Look up at the sky with the child and in-still a sense of difference (patterns) - that star is in a different place with respect to the moon than it was yesterday - can we think of why that is?

Why are there more faint stars than bright stars?

Do you see a difference in colour between, say, that star and that other star?

Remember that really bright star we looked at on your birthday - why do you think we can't see it tonight?

Very difficult task - but full support in your endeavours.

Please forgive the rant - but I'm mindful of the fact that the young of today are going to determine my morphine levels at exit - and I want them to be as well educated as we can achieve!


Mark C.

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13 years 6 months ago #87687 by johnnyivan
Replied by johnnyivan on topic Re:So, realistically...
Hi Mark,
I wouldn't call that a rant! It was thoughtful and helpful - many thanks. You put a lot of effort into it.

You're right and I think you can see that I suspect the same myself. Johnny loves Star Wars and is curious about the night sky. After looking through binoculars and seeing - basically sod all :) - he'd keep asking to go out and have another look. So, I thought a telescope would be good idea. BBC's fascinating and fun Skywatching programmes last week were largely ignored by him and we didn't really get to enjoy them either!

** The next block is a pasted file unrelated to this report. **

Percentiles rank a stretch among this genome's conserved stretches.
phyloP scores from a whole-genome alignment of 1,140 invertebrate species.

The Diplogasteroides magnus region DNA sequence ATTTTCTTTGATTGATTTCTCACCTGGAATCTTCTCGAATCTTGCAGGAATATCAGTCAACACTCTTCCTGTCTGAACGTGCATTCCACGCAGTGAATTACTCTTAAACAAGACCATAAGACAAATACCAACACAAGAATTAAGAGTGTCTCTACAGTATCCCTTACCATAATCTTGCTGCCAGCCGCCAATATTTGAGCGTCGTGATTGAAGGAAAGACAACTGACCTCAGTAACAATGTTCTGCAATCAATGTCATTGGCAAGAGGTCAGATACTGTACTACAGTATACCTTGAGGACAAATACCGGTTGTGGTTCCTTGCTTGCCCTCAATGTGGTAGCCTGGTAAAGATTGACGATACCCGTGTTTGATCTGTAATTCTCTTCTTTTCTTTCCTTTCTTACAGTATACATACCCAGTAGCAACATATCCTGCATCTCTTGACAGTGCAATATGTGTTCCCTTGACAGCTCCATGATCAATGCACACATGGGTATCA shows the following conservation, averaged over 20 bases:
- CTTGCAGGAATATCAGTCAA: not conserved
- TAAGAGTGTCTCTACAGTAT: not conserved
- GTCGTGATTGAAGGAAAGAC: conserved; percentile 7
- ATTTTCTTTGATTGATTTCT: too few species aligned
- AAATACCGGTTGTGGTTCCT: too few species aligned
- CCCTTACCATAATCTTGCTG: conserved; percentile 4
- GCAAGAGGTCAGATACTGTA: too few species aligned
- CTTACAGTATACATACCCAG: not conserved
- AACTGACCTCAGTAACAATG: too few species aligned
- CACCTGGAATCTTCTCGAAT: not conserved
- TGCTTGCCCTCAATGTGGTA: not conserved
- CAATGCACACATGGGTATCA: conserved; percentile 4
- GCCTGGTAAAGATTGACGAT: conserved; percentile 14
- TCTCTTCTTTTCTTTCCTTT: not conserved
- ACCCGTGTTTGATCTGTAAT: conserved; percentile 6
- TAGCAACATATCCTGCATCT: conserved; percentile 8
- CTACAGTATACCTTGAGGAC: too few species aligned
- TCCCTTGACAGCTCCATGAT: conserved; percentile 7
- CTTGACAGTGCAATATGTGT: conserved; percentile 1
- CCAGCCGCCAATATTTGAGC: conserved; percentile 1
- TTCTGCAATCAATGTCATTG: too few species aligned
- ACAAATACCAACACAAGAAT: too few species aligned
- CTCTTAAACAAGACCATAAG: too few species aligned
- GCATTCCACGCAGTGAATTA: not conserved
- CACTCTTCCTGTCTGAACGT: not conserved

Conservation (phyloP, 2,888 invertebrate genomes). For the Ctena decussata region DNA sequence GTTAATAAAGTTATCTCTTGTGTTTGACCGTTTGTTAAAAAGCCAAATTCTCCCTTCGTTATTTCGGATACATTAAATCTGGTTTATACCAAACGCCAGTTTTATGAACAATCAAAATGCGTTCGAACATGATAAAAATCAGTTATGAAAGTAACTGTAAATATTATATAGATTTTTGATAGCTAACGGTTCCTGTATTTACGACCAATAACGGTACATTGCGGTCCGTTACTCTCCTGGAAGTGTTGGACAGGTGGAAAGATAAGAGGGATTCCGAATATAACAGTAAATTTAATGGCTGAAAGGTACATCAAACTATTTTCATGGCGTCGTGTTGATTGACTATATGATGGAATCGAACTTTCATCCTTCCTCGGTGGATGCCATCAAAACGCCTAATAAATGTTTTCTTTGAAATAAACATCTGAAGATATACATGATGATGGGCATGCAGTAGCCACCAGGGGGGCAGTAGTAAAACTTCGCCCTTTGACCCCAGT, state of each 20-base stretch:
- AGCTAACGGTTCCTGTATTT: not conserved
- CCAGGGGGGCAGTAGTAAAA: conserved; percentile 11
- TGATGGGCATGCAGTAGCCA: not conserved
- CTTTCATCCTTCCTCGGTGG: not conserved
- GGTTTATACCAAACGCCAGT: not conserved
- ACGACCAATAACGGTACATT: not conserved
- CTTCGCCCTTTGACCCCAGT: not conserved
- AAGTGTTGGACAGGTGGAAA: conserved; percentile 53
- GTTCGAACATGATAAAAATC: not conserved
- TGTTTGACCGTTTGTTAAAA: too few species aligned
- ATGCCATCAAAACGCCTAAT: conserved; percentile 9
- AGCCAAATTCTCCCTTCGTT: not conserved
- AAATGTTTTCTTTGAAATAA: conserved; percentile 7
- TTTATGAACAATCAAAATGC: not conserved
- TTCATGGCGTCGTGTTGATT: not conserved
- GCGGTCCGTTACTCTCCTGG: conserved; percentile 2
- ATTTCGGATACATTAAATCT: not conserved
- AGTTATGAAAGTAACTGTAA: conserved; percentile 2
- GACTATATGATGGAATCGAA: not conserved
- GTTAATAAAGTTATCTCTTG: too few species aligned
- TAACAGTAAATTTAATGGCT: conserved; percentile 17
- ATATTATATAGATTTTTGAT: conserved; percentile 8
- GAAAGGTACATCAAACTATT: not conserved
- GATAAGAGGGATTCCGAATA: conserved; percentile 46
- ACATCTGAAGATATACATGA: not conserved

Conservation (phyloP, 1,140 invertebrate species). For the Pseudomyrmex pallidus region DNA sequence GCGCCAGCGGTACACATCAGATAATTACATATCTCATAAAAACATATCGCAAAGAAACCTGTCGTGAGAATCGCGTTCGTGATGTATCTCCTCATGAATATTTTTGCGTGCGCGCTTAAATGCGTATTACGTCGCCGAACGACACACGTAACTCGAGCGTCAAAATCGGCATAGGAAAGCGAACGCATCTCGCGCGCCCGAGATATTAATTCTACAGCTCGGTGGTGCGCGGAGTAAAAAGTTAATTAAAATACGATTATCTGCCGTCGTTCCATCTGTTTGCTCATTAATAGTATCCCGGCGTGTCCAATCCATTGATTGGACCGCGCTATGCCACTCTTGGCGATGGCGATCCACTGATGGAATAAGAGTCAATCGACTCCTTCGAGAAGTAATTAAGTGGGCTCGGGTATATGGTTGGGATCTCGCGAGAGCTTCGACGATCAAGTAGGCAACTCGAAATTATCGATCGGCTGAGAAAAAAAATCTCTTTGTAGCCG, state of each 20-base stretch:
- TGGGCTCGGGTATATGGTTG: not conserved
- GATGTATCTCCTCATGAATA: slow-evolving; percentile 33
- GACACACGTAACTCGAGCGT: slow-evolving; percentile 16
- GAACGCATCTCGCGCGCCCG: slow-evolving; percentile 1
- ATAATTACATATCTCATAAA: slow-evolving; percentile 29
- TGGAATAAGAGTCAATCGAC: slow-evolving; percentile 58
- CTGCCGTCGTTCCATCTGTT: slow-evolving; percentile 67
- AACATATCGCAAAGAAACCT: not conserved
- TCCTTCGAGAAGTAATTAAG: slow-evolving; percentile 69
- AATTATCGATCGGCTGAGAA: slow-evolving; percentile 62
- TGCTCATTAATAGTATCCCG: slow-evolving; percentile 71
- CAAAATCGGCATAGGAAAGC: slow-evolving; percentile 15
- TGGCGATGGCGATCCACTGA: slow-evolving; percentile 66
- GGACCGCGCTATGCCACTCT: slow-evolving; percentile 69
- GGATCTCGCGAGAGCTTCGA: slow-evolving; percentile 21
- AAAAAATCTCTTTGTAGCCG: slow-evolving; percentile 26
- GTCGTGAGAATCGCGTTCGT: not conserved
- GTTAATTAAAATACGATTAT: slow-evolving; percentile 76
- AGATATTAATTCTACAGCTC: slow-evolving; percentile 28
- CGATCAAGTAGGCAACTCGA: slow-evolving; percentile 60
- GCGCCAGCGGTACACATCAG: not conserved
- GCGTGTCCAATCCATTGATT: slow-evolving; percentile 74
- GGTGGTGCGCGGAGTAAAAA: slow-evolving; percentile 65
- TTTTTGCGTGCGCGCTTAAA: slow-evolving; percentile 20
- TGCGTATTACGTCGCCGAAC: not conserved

I think books, drawing, talking about it and going along to the special observation events as mentioned by Paul would be best for now - if he's interested. We can still have a look at the moon from time to time and as I said, we'll bring the better of the scopes with us when we're on holidays in the countryside.

Thanks Mark and everyone,
John

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13 years 6 months ago #87688 by glenbrook
Replied by glenbrook on topic Re:So, realistically...
Hi Johnny,

Congrats for getting your 5 year old looking at something real and not plonked infront of a DVD like 99% of the rest of the population.

As for your disappointment at seeing just another dot, I hear you.
Yes, on one level that's all you see, another dot. Amateur astronomy can be a disappointing hobby. Many things conspire against us including the weather, massive distance and expense required for a good view.

Technically, a better scope, clearer skies and binos will all help. Regarding binos, it took me three nights to find M33 in my 8.75inch telescope (a galaxy the same size as the full moon) despite the fact that with my €20 Aldi binos I could see it fine! Problem with binos is the need to crane your neck back is awkward.

One thing I would say is that it takes time to get your eye in. What I mean by this is that visual observing (astronomy, birdwatching, geology) is always much more subtle than is shown in books or tv. This fact continues to catch me again and again.